If there’s anything I love more than spring weather and vegan bar-b-que, it’s talking sustainable business at conferences. Last Friday, Forsei attended the Delaware Valley Green Building Council’s (DVGBC) Tri-State Sustainability Symposium, an event that brings together leaders from the area in sustainability and green building for one day to talk about anything and everything green.
I think sustainable buildings are great — everyone wants to work in a net zero, LEED platinum office that’s good for the planet and good for employee’s health and well being. However, the organization that works there also matters. Just because a company looks sustainable on the outside doesn’t necessarily show how socially and environmentally sustainable it is. I’m happy that this is becoming a conversation at Tri-State.
Last year was our first year attending the event, and while it was informative and educational, it lacked discussion around responsible business. Of course, that’s not necessarily DVGBC’s wheelhouse or the goal of the conference, but we were very excited this year to see a number panels and speakers focused on the intersection of business and sustainability: from conversations about consultants in the field, various types of reporting metrics like the Global Reporting Initiative and Carbon Disclosure Project, socially responsible investing, and even a panel of young sustainability leaders.
The lunch keynote speaker, Michele Siekerka of the New Jersey Business & Industry Association, spoke about sustainable business being a driver for innovation and an industry disruptor (some of our favorite words) as well as the sustainable return on investment (ROI).
Siekerka’s message was simple: sustainable ROI benefits everyone and anyone if you do it right. Starting the sustainable business conversation with the idea of sustainable ROI puts responsible business in a format that many can get behind: data-backed evidence.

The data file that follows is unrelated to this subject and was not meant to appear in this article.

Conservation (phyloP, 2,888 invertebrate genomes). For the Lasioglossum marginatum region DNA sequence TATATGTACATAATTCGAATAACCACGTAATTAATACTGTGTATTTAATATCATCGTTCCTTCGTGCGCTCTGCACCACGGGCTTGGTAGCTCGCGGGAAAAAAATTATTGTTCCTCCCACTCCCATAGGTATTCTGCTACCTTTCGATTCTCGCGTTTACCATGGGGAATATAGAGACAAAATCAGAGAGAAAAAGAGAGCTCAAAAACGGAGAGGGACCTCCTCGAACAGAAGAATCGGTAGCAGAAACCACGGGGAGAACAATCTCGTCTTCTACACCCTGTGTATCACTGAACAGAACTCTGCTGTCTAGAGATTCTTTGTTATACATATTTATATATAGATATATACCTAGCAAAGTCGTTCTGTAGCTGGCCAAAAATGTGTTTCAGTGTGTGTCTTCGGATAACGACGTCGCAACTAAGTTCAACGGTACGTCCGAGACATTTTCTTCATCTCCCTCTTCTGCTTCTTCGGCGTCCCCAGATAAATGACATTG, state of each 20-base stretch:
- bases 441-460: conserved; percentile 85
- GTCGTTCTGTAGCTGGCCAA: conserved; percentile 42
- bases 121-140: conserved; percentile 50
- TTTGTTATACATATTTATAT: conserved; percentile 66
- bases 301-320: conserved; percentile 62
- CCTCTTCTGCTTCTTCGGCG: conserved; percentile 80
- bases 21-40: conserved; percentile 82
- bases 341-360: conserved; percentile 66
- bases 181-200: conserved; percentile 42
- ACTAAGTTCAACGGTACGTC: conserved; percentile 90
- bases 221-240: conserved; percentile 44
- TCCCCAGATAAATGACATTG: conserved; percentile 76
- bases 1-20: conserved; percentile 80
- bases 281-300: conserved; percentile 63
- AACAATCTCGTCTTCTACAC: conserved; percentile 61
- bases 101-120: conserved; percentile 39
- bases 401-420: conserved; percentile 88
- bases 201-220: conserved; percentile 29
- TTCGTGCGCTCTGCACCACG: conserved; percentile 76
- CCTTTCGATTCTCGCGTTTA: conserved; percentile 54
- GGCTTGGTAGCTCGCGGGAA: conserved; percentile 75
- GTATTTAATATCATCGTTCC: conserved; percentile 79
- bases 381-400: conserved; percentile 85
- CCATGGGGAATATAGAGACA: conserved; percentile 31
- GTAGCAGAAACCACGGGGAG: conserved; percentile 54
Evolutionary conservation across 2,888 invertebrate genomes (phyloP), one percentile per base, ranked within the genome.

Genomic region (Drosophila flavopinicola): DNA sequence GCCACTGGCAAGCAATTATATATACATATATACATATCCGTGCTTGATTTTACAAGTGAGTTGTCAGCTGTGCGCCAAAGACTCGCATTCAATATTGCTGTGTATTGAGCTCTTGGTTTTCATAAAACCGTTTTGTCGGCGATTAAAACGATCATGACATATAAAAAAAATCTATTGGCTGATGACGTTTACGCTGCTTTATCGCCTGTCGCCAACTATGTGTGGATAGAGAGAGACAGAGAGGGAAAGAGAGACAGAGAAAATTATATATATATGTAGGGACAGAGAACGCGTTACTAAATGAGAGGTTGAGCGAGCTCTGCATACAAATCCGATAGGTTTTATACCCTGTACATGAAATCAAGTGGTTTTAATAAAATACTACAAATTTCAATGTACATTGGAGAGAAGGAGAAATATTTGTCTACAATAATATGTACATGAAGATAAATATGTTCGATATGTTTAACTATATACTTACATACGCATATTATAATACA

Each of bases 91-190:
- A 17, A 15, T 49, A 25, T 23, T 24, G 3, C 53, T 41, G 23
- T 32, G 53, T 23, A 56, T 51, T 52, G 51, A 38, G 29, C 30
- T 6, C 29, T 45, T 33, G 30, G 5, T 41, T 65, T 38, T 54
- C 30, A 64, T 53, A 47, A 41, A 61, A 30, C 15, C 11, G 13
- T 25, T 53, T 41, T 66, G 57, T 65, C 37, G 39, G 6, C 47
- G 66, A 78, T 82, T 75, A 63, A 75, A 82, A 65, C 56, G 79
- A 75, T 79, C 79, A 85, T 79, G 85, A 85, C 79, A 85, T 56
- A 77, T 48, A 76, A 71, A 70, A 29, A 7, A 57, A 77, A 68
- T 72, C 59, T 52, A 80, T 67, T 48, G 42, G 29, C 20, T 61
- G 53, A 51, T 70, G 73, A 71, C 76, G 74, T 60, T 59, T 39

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The panel titled Consumer Companies and Consultants: Big Ideas and Big Movement featured several corporate sustainability officers (CSO), including the executive director of sustainability services for Waste Management and the vice president of public affairs and corporate responsibility of Campbell Soup.
Hearing about a day in the life of a corporate sustainability officers helped me understand the process of engaging employees at larger companies with sustainability initiatives. My only wish was that they had another CSO panel that featured small, local business owners. While more established companies may have a larger beast to tackle, smaller businesses also face constraints including time, money, and resources to try to be the best business they can be. What tools are out there for them? How can the small businesses learn from the large businesses?
— Forsei Consulting (@ForseiCo) March 6, 2015
The rest of the panels covered how to measure a company’s impact, what resources are out there for business owners and employees to use, how to engage employees with sustainability, and more. While the event’s audience was mainly architects, designers, and green building industry folks, a good portion of us were interested in responsible businesses like B Corps and members of the Sustainable Business Network. We hope that next year this track can be more even more in-depth and engaging and the audience grows.
Image via Tri-State SS Twitter/Julie Hancher
Nicole Koedyker is co-founder of Forsei Consulting, a social and environmental consulting firm that helps businesses maximize their positive impact by strategically creating new or improved social and environmental responsibility initiatives that align with their mission to engage all stakeholders – all while benefiting the bottom line.-30-
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